Brain metastases (bm) are an important cause of morbidity and mortality and represent the most common intracranial tumors in adults, occurring in 2030 of cancer patients (langer and mehta, 2005 khuntia et al.).
В brain metastases are most common in the advanced stages of disseminated disease, but can occur in isolation. Tumour seeding of the brain parenchyma involves a number of steps, including intravasation (reaching the brain vasculature), breaching of the blood-brain barrier, and proliferation and neoangiogenesis (the formation of new blood vessels.).
В brain metastases are the most common intracranial neoplasm in adults. They often originate from lung cancer, breast cancer or melanoma, but also other malignancies like renal cancer, colorectal cancer and ovarian cancer are increasingly associated with brain metastases.
Even malignant pituitary tumors rarely spread to other parts of the body. Adenomas are by far the most common disease affecting the pituitary. They commonly affect people in their 30s or 40s, although they are diagnosed in children, as well.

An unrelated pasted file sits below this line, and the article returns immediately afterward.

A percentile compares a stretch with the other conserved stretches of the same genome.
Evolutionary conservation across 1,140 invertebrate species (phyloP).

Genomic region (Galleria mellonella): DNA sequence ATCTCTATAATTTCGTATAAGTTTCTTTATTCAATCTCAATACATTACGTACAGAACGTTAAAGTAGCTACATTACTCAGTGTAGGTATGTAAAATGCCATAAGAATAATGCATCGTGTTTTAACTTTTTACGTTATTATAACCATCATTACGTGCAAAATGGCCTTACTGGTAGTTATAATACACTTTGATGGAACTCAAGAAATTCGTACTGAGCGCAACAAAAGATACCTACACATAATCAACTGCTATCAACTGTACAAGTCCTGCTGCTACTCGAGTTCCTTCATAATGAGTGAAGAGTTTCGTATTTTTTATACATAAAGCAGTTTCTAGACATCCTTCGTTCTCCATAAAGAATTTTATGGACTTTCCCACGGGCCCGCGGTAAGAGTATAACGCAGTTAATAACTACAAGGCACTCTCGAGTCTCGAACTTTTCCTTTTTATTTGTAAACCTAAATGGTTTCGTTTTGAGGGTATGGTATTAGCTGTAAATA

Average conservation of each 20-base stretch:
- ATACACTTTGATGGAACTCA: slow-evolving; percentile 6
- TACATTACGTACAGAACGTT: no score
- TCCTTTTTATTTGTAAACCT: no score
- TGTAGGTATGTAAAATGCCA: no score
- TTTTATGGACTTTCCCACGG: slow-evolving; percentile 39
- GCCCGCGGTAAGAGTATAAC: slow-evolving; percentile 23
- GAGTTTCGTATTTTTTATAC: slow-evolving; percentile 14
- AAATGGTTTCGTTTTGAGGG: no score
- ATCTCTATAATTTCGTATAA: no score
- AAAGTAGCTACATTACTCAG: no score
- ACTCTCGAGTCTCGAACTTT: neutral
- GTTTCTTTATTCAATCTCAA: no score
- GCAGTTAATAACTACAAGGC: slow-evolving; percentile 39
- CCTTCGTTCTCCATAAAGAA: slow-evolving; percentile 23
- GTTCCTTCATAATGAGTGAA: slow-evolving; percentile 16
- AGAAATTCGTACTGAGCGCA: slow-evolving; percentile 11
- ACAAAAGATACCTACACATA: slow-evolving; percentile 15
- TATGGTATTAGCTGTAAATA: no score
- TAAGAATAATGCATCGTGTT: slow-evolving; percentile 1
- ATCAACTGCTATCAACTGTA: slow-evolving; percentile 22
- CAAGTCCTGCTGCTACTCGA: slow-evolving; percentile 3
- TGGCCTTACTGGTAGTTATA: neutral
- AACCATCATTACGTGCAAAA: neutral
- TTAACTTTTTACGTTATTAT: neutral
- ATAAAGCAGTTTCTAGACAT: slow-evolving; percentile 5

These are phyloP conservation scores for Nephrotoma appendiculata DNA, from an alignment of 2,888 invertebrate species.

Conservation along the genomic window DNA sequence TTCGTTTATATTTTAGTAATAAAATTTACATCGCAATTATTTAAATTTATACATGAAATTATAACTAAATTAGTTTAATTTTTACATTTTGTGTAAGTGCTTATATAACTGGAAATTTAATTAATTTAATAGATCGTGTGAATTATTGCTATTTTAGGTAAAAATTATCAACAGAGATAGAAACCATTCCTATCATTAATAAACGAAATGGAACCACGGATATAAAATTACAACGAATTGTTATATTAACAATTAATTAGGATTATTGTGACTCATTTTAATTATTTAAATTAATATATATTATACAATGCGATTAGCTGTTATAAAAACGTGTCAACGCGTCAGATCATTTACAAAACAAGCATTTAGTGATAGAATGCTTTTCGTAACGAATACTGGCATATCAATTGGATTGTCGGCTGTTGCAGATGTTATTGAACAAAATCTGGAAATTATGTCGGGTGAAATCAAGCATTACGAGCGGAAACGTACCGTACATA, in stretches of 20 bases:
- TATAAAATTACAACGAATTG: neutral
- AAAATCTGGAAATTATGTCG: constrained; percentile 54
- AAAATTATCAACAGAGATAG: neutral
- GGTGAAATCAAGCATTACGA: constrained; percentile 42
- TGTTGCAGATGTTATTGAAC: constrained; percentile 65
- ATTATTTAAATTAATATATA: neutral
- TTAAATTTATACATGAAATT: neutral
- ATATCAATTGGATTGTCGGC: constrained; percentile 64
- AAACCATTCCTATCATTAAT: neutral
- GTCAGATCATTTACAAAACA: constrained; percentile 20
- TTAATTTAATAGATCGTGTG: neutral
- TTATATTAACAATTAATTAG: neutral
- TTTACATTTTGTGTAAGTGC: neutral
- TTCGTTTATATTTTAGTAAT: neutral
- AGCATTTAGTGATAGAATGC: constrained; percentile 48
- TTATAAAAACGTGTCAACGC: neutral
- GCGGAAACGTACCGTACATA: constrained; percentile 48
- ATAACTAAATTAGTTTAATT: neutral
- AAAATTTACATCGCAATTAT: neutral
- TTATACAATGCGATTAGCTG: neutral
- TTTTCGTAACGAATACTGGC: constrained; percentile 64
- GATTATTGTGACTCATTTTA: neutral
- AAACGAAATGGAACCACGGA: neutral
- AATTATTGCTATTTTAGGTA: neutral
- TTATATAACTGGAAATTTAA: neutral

В brain metastases are cancer cells that have spread to the brain from primary tumors in other organs in the body (see the image below). Metastatic tumors are among the most common mass lesions in the brain. An estimated 24-45 of all cancer patients in the united states have brain metastases.
Metastatic brain tumors are the most common brain tumor in adults. The exact incidence of metastatic brain tumors is not known but is estimated between 200,000 and 300,000 people per year.
Lung cancer, breast cancer, and melanoma are the most common primary tumors that lead to the formation of brain metastases in adults and account for 6780 of all cancers. In about 10 of patients with brain metastases, the primary tumor is unknown (cancer of unknown primary, cup) (1, 4).
Systemic cancer is the second most common cause of death for adults in the united states. Brain metastases occur most frequently in lung cancer (48) and.